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You’ve heard of Helen Keller, but do you know Belle? Helen Keller’s Best Friend Belle by Holly M. Barry is a furry tale (tail?) about Helen’s adventures with her childhood friend, an old setter named Belle. This children’s book is basically a diluted version of Arthur Penn’s 1962 biopic, The Miracle Worker. The readers are introduced to Helen at birth and quickly learn that an illness leaves her completely deaf and blind before she reaches her 2nd birthday. From that point on, her world is filled with soundless darkness that only her dogs can comfort her in for the next few years.
It is Hanukkah season and the Jewish Community Center is hosting a dreidel workshop and Hanukkah celebration to mark the occasion. All the children have grand ideas for making their dreidels unique including Miriam’s “green” dreidel made from recycled materials, Jacob’s singing one made from an old music box, David’s bouncing dreidel made from a rubber ball, and Jeremy’s Braille dreidel. Jeremy’s choice of material, clay, initially does not seem as interesting as that of the other children. However, as he begins to model his clay dreidel with mysterious dots, the other children in the workshop soon recognize its uniqueness and, in the process, they learn a lesson about Braille, blindness, and what it means to have a parent who is blind. (more…)
Nathan Blows Out the Hanukkah Candles is a story about Hanukkah but with a twist. It traces the celebratory rituals that Jacob and his family enjoy for the eight days of Hanukkah as well as shows Jacob’s frustration and embarrassment with his autistic big brother Nathan who constantly repeats himself, hugs complete strangers, and obsessively announces long lists of random facts. A centerpiece of the Hanukkah tradition is lighting the menorah; and, for Jacob, it becomes central to his holiday anxiety: Every day of the Hanukkah celebration, much to Jacob’s chagrin, Nathan blows out the newly lit candle on the menorah. Their parents are patient with Nathan and his autism; and, they help guide Jacob and their new neighbors’ son to becoming a bit more understanding of his disorder as well. (more…)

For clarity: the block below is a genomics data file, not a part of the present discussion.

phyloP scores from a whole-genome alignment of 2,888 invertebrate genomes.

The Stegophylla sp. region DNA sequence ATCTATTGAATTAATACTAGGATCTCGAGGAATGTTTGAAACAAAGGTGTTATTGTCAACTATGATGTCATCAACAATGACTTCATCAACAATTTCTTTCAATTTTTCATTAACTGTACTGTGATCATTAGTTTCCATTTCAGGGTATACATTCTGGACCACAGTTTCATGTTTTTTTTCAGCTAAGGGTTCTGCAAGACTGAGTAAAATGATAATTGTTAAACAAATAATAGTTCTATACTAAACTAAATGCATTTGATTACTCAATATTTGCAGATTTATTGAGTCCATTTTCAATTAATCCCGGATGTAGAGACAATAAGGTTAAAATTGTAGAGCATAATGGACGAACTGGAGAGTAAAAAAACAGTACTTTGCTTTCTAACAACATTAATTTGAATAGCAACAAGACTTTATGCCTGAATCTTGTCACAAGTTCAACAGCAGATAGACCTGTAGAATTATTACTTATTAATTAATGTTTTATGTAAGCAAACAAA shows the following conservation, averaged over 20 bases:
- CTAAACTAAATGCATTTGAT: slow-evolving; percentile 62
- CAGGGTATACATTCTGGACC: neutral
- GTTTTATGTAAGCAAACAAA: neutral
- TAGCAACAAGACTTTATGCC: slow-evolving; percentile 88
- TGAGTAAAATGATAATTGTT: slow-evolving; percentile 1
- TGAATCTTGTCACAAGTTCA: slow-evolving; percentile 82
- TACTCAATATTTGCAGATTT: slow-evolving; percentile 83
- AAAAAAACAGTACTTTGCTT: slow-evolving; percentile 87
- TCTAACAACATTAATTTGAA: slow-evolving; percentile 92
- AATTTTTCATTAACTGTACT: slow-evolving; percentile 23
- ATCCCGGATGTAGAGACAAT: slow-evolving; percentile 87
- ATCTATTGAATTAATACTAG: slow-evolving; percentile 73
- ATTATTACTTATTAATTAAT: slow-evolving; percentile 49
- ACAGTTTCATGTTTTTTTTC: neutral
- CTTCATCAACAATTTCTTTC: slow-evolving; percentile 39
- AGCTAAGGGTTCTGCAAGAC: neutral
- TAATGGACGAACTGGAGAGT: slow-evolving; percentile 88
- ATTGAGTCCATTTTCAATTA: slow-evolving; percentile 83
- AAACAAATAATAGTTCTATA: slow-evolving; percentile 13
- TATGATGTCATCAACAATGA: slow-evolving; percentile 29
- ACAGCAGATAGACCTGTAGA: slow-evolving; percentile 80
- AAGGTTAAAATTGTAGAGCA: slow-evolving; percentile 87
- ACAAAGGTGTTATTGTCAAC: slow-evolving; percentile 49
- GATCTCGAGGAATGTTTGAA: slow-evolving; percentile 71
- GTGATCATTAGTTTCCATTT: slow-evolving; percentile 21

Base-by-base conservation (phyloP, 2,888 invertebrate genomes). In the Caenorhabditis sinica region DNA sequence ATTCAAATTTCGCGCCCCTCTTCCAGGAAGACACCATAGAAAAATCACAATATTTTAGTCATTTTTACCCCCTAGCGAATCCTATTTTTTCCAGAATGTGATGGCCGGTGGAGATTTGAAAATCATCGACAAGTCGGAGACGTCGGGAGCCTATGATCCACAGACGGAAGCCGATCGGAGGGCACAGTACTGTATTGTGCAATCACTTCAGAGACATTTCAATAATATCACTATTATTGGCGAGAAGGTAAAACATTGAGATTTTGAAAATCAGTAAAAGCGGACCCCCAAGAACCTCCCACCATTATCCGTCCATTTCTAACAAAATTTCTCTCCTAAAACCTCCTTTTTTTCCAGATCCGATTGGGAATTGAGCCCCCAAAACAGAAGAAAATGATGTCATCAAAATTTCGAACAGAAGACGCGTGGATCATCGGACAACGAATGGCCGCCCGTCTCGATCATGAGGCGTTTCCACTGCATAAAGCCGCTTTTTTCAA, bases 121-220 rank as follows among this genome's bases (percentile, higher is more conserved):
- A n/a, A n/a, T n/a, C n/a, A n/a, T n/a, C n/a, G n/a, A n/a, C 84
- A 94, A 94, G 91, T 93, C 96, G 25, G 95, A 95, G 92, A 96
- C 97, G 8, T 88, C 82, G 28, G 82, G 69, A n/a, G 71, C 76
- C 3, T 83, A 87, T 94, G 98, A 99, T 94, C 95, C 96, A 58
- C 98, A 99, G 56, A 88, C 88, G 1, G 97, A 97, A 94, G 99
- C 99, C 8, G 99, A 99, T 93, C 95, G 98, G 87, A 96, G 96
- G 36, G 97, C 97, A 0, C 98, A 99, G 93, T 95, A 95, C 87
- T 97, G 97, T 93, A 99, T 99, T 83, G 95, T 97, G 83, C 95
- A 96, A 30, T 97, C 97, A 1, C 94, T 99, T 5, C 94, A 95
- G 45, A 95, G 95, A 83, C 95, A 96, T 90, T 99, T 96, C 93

Duyvis’ Otherbound is a tour-de-force in complications. The story is told through dual narrators, Nolan and Amara. Nolan, a bilingual Hispanic teenager growing up in small town Arizona, has a crippling neurological disorder, masked as epilepsy. This disorder has already cost him one foot and incurred massive medical debt for his working class family. In the past, Nolan’s disorder even caused hallucinations whenever he blinked. He is constantly aware of the burden he unintentionally places on his family and struggles to connect with those around him, his disabilities impairing him both physically and mentally. Nolan is also doing his best to hide a secret: the hallucinations never stopped. Every time Nolan closes his eyes his mind is transported into the body of our second protagonist, Amara.